Information United System Consulting Group (Member of Tariq Alghanim Holding) Six Sigma – An Introduction Program : 6th September 2007 By: Ravi KalimuthuSpecially Designed for Tamilnadu Engineers Forum Venue: Caesars Restaurant. Fahaheel copyrights- IC Group 2007
About the Tutor.Business Development Manager &Management Consultant20 Years experience in Industrial &Management SectorCertified Si SiC tifi d Six Sigma Green belt & ISO G b lt9001:2000 Lead AuditorConducted More than 40 Training Ravi K li th R i KalimuthuPrograms in Several titles inManagement & Technical
About Information United System ConsultingGroup. (IUSC Group)(A Member of Tariq Al Ghanim Holdings) Provides Management Consultancy Services One stop solution for any business needs Consultancy provided >40 clients
Services offered… Certification related services Value added services Trainings / seminars
Certification related servicesISO 9001:2000 – Quality Management SystemISO 14001:2004 – Environmental ManagementSystemOHSAS 18001:2002 – Safety ManagementSystemISO 22000:2005 – Food Safety ManagementSystemISO 27001:2005 – Information SecurityManagement System and more…… d
Value added services Training & Implementation of Six Sigma Establishing KPIs Performance KPIs, measurement system & Balanced Scorecard Development of vision & values Business Plan l Business Process Re-engineering
Value added services Support services for effective implementation of ISO systems p y Implementing total quality management Implementing cost management concepts like activity based costing and quality costing etc., Implementing 5 ‘S’ Consultancy on CE marking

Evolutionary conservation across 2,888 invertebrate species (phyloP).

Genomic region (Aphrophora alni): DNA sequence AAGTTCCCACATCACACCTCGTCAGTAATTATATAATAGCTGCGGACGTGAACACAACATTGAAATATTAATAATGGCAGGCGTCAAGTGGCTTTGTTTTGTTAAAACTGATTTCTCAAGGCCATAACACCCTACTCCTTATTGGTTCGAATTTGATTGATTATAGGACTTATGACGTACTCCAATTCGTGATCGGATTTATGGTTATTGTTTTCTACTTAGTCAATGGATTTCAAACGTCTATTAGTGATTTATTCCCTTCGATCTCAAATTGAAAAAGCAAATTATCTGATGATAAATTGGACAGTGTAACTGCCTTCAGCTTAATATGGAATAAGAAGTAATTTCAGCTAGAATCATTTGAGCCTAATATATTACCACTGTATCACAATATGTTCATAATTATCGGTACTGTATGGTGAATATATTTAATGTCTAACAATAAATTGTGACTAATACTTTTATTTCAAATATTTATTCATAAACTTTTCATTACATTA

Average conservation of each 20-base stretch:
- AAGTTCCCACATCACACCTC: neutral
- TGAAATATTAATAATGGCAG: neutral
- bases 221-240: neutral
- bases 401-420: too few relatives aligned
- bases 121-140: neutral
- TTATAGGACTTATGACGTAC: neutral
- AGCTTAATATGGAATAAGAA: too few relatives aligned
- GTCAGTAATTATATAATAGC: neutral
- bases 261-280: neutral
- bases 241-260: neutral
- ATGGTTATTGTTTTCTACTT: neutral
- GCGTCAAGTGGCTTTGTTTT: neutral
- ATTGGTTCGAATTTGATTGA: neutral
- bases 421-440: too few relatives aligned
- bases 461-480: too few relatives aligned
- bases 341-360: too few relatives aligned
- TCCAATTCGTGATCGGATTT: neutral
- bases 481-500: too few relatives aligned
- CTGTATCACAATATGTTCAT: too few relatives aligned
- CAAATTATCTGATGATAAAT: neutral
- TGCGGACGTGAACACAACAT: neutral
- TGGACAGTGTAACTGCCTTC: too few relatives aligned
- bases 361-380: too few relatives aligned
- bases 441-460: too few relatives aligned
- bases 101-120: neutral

Training services Support for sustaining International standards certification Tailor made in-house programs Knowledge reach to 175 topics specially g p p y designed for improving business
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Contents What is Six Sigma? Why Six Sigma? Comparison of various management initiatives Overview of six sigma and lean principles Role of Green Belt Project Management Idea Process Mapping & Process Management Team Dynamics and Techniques y q Appreciating the use of QFD
What is Sigma (σ)TheTh term ‘Si ‘Sigma’ taken f ’ k from the G k alphabet, i h Greek l h b isused to designate the distribution or spread about themean (average) of any parameter of product, process or ( g ) y p p , pprocedure. Six Sigma is a system of practices originallydeveloped by Motorola to systematically improveprocesses by eliminating defects The process was defects.pioneered by Bill Smith at Motorola in 1986 and wasoriginally defined as a metric for measuring defects andimproving quality, and a methodology t reduce d f ti i lit d th d l to d defectlevels below 3.4 defects per one million opportunities((DPMO). )
What is Six Sigma (6σ)Level of process performance equivalent toproducing only 3.4 parts per million defects orhas a yield of 99.9997%.